Files that are larger than 256 KB—like an image or a video for instance—are split into multiple IPFS objects that are all 256 KB in size. The system will then afterwards create an empty IPFS object that links to all the other pieces of the file.

The data architecture of IPFS is simple and yet it can be very powerful. This architecture allows us to really use it as a File System. Since IPFS uses content-based addressing, once something is added, it can no longer be changed. It is an immutable datastore much like the blockchain.

IPFS supports versioning of your files. If you are working on an important document that you want to share with everyone over IPFS, it will create a new commit object for you. This object is really basic. It simply tells IPFS which commit went before it and it links to the IPFS object of your file.

For instance, if you want to update this file, you can simply add your updated file to IPFS and the software will commit a new commit object for your file. This commit object now links to the previous commit. This process can be repeated endlessly. IPFS will make sure that your file and its entire history is accessible to other nodes on the network.

Basic installation of IPFS using (AWS)

Getting started with EC2

Create basic AWS EC2 with the following initial size

Hostname Instance Type vCPU Mem (GiB) 4 Storage
IPFS General purpose t2.micro 1 1 30 GiB

Note: Global IP address will be randomly given by AWS when you allocate Elastic IP address. Only local IP addresses can be statically filled when creating the instance.

Connecting to Instance

Upload the private key file that you created when you launched the instance, (ex ipfs.pem). Change the key permission to ensure that it is not publicly viewable. If you are using Linux, use the ssh command to connect to the instance. For Windows, you can use Putty as client terminal to perform remote access to the server.

$ chmod 400 ipfs.pem
$ ssh –i ipfs.pem ubuntu@ec2-xx-xx-xx-xx.ap-southeast-1.compute.amazonaws.com

Note: Server Global IP address or Public DNS can be used to remotely access the server. Public DNS can be enabled or disabled under VPC Edit DNS hostname.

IPFS installation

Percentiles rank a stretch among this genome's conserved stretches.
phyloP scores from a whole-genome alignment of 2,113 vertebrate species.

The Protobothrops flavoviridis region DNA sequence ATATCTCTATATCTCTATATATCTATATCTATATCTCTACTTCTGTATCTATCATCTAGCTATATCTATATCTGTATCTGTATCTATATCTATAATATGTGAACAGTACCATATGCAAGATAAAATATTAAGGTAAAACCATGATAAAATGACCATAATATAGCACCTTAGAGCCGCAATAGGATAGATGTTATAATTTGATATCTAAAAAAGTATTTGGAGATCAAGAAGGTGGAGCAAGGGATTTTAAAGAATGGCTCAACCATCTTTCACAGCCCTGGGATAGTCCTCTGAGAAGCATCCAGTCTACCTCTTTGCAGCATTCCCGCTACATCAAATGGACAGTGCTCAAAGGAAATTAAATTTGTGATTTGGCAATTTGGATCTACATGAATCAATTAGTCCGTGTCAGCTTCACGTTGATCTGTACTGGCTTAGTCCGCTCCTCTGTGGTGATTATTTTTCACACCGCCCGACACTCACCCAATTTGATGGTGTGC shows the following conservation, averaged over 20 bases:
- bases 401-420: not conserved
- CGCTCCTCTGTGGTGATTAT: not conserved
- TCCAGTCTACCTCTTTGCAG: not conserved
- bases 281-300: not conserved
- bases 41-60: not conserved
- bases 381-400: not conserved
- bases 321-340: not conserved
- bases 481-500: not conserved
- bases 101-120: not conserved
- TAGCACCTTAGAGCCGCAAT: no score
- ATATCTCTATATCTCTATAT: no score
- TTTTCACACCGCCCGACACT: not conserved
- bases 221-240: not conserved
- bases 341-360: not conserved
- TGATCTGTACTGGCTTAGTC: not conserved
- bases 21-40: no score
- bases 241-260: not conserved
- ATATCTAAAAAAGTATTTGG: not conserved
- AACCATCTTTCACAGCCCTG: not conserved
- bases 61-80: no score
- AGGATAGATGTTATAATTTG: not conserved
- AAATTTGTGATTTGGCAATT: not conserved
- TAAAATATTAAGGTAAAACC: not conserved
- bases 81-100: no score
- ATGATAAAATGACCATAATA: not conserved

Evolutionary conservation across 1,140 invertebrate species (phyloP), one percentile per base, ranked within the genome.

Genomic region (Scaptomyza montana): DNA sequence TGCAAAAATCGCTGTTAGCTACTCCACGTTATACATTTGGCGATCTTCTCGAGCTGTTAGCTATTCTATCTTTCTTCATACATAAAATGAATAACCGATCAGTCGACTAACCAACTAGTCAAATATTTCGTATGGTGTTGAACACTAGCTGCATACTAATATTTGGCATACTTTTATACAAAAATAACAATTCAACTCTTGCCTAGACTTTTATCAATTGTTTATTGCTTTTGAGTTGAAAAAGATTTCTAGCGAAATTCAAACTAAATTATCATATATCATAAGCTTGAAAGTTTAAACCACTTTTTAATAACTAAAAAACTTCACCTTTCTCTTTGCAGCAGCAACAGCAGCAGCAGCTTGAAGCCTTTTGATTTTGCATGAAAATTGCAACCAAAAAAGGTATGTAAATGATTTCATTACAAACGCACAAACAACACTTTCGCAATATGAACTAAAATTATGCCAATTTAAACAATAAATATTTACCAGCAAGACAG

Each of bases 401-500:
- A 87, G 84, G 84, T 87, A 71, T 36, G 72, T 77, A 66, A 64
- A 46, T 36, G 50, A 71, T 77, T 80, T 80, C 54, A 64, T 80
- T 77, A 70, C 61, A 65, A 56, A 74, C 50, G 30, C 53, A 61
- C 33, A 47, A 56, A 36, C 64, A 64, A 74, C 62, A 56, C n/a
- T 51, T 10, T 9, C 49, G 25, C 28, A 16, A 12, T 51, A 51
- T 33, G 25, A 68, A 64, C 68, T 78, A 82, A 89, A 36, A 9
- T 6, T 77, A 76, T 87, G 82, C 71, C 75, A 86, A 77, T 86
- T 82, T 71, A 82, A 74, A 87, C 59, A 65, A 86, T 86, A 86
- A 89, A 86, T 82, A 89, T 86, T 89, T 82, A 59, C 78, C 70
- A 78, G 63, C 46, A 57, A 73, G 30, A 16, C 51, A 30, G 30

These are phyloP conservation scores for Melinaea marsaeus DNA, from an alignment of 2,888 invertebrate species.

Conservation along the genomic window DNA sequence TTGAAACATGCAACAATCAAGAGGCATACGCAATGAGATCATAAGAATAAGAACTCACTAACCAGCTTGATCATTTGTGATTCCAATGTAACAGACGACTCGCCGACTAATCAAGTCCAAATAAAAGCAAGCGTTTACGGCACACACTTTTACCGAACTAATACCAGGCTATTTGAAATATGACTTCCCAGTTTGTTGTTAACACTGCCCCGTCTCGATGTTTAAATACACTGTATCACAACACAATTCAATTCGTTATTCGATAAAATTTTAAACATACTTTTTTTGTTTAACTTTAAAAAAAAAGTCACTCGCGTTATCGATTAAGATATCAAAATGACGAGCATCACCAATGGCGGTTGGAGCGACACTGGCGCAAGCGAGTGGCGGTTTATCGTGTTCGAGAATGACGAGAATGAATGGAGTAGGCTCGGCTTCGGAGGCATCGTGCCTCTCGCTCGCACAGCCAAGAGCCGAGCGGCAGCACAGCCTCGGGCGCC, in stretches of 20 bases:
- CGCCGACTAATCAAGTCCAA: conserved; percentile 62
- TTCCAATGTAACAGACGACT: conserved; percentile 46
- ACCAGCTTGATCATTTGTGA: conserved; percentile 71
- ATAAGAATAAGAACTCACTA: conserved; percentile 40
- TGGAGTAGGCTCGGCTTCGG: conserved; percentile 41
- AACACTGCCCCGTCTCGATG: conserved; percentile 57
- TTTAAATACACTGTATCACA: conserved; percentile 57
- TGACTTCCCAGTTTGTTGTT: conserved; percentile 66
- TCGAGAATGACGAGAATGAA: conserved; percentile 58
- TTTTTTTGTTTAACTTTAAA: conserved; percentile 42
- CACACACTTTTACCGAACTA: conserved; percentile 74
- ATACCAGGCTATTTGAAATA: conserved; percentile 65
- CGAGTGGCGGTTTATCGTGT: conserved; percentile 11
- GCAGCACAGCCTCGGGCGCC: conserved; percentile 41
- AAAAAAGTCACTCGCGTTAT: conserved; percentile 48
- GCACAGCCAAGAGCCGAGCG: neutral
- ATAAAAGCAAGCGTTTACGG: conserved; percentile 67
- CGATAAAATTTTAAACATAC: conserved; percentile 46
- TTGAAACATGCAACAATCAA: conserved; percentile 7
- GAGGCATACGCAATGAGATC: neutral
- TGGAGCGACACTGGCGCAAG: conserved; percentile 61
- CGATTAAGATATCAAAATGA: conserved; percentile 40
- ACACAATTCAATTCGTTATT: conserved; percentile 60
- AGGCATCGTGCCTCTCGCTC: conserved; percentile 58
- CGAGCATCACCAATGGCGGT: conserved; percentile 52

1. After using the SSH command to the server, create a user for IPFS and log on. Upgrade the system using apt-get update/upgrade to apply the latest security updates and then install go language.

$ sudo su - root
$ useradd -s /bin/bash -m -d /home/ipfs -c “ipfs user” ipfs
$ passwd ipfs
$ usermod –aG sudo ipfs
$ su – ipfs
$ sudo apt-get update
$ sudo apt-get upgrade
$ sudo apt-get install golang-go -y

2. Download the latest version available for go-ipfs binary with wget; unpack it using tar –xvfz. Clean it up by removing the downloaded archive using rm. Move the executable file to the directory program with mv and then remove the other unpacked folder using the rm–rf command.

$ wget https://dist.ipfs.io/go-ipfs/v0.6.0/go-ipfs_v0.6.0_linux-amd64.tar.gz
$ tar xvfz go-ipfs_v0.6.0_linux-amd64.tar.gz
$ rm go-ipfs_v0.6.0_linux-amd64.tar.gz
$ sudo mv go-ipfs/ipfs /usr/local/bin/ipfs
$ rm -rf go-ipfs

3. Verify your installation using ipfs version command. Initialize the IPFS, and create a new directory (optional) to use for the repo. You can also use the user’s home directory. Use mkdir to create a directory for repo, then add the repo path to .bash_profile script and source that can run the code contained in the file.

$ ipfs version
$ mkdir data
$ cd data
$ echo 'export IPFS_PATH=/home/ipfs/data' »~/.bash_profile
$ source ~/.bash_profile
$ ipfs init -p server

4. Once you see the message “initialized successful”, it will generate a local IPFS repository, as well as a cryptographic key pair that allows the IPFS node to cryptographically sign the content and messages that will be created later. To get started, after ipfs init command, IPFS provides a content that you can read and match the path you gave. You can view or read the content using the command ipfs cat.